Examples of assault/automatic carbines include the famous Kalashnikov (AK/AKM/”AK-47″), M/16M4, the Swiss SIG 550 or the German G36. Semi-automatic carbines are simply their civilian versions firing only with single fire. It is important to notice that it’s one of two schools of thought – the second one states that the carbines are just simply shortened rifles. No matter the caliber. The latter ones can be found in our offer – several types of Kalashnikovs and AR-15s, also in precision shooting variants, i.e. created or adapted for shooting at a greater distance by adding special sights and bipods.
From the previous paragraph it is easy to deduce what type of small arms rifles are, but let’s clarify. They were created long before the carbines and are fed with full-size rifle ammunition, for example, 7.62×51 mm, 7.62x54R or 8.6×70 mm. Due to its long history, the number of models is huge, as is the number of their types.
There are repeating rifles, i.e. those that need to be manually reloaded after each shot, semi-automatic and automatic/machine guns – the last two types of operation we have already discussed. Repeating rifles are, for example, Mauser Kar98k, Schmidt-Rubin K31, or the Lee-Enfield line. Sniper rifles are usually repeating guns due to their high precision and the small number of moving parts.
Examples of semi-automatic rifles include the German G3, American M14 and Russian SVD. Models like MG42, M60 or FN MAG are machine guns – most of them can be tested on our shooting range. It should be mentioned that there are also machine guns fed by the intermediate ammo.
Shotguns are a special type of guns, because in most cases they are equipped with barrels without twist that spins the bullet, which stabilizes it in flight. Hence the term “smoothbore shotgun”. This solution was chosen because most types of shotgun ammunition contain shot, i.e. from several to several dozen lead or steel pellets, which makes it easier to hit the target with at least some of them. This type of projectile cannot be stabilized by rotation, and in principle it cannot be stabilized at all. Hence, the distance at which you can hit targets with shotgun pellets is usually less than 50 meters. The range of shotgun ammunition types also includes cartridges containing rubber slugs, tiny arrows, incendiary compound, breaching loads and many more. Therefore, this type of weapon is considered the most universal, despite its limited range.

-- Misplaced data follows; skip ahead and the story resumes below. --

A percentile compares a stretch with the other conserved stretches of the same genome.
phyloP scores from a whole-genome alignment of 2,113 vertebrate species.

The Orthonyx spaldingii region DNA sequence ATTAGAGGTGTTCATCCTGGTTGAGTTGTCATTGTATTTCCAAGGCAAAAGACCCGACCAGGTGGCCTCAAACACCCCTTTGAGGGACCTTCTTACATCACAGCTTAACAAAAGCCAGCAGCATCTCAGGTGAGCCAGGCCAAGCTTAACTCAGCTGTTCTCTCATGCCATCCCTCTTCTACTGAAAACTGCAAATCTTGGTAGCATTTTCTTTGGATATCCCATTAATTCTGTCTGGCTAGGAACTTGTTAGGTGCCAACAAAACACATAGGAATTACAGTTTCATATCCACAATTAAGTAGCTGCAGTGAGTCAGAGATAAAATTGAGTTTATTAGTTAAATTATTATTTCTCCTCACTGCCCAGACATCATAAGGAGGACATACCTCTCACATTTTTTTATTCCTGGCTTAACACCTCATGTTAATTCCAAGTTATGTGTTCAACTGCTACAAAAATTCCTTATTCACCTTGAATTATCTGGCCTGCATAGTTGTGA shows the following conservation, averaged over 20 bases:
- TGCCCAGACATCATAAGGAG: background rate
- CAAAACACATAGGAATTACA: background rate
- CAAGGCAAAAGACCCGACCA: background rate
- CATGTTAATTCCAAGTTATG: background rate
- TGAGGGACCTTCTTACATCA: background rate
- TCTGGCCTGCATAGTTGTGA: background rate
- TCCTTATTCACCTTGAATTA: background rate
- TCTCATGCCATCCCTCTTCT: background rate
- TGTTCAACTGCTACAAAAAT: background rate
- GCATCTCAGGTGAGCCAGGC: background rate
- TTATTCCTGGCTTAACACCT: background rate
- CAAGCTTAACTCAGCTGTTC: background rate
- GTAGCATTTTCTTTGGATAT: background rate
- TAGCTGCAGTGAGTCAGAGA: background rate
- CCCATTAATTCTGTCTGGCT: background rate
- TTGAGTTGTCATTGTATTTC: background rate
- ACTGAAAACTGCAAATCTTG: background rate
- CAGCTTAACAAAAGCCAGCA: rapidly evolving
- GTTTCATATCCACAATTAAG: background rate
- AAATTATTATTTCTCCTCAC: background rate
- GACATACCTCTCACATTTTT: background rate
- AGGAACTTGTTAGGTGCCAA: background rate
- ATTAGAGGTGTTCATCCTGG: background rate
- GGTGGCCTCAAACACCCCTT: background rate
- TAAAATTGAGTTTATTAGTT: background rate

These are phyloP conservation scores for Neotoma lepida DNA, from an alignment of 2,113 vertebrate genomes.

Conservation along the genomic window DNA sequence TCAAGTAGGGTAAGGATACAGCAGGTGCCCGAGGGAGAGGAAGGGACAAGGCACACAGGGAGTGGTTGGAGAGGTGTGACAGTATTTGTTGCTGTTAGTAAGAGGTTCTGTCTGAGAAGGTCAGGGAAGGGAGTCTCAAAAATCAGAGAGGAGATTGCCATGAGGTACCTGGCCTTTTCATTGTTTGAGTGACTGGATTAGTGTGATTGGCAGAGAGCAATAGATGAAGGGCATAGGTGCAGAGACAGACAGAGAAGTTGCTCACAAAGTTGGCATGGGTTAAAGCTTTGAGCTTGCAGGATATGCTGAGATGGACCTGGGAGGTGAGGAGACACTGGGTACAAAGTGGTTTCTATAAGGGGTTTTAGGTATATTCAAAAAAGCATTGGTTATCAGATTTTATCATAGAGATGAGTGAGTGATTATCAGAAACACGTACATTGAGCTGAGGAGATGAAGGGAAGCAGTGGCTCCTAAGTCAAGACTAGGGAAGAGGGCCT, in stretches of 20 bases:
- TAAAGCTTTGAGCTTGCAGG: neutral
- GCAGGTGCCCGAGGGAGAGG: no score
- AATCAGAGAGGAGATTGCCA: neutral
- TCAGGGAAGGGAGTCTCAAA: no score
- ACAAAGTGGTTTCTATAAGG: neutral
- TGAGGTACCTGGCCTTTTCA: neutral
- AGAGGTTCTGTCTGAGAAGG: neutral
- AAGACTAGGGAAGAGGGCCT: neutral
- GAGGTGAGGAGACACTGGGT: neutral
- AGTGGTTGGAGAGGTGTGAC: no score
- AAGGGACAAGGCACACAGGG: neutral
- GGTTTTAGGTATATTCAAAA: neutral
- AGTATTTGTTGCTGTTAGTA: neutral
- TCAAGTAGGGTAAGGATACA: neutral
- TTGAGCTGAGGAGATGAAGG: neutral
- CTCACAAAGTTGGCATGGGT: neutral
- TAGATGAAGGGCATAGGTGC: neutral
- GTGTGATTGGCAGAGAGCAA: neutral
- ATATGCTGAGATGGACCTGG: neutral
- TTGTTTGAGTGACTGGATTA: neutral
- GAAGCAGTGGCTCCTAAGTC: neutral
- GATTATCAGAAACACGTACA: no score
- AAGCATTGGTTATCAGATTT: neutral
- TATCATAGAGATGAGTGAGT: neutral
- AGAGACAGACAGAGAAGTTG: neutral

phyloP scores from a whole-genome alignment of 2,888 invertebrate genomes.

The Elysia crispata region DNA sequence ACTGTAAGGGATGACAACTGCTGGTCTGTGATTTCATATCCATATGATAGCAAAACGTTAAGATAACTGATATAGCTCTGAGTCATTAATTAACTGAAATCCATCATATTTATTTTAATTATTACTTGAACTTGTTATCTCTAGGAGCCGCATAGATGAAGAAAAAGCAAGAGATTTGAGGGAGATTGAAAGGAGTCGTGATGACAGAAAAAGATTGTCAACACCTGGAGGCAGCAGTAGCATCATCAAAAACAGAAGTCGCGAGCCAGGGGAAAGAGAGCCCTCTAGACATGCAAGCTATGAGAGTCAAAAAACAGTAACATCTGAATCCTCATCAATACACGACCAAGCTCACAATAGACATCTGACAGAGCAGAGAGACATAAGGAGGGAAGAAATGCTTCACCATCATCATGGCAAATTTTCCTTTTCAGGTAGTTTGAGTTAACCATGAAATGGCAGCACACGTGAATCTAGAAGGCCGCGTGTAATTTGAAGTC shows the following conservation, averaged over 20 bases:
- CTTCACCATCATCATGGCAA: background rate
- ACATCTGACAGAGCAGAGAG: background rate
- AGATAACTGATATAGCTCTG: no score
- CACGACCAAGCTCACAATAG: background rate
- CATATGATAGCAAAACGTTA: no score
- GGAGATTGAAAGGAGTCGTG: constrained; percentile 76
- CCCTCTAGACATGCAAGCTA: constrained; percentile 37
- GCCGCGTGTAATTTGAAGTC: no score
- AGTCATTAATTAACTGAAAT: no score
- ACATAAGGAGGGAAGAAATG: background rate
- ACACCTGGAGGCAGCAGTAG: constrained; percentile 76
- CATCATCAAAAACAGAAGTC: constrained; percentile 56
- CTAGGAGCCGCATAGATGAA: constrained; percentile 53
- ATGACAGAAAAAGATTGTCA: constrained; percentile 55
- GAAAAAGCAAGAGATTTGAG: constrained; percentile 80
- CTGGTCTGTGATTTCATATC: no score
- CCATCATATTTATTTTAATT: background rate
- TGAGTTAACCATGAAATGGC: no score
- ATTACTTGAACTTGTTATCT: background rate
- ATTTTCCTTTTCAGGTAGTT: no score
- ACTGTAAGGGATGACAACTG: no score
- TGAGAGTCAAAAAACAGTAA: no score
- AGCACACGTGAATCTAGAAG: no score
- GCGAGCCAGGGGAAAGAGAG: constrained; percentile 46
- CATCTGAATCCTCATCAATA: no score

Shotgun caliber is defined differently than in the case of threaded weapons – here we use the so-called by weight gauge (Gauge/GA), it is determined by the number of balls of a given diameter that can be cast from one pound of lead. Hence the calibers 20GA, 16GA, the most popular 12GA or 10GA. Often the case length is added to the caliber – hence the designation of ammunition such as 12/70 or 12/76.
Shotguns are usually fed from tube magazines located directly along the barrel, where the cartridges rest in line ready for loading into the chamber. This reduces the profile of the weapon, because from below there is no removable magazine, but results in a limited capacity rarely exceeding 8 cartridges. It should be noted that due to the size of the ammunition, a 10-round box magazine for a shotgun is much larger than a 30-round magazine for a rifle or carbine. Hence, shotguns with replaceable magazines have never dominated the market, although they have their uses.
Like other types of weapons, we divide shotguns into repeating, semi-automatic and automatic, with the last ones being very few. Examples of the former can be Mossberg 590A1 or Hatsan Escort, the latter are UTAS Defense XTR-12 or Saiga 12, and the last ones Atchisson AA-12 or Daewoo USAS-12. The first three models can be found at the Cracow Shooting Academy.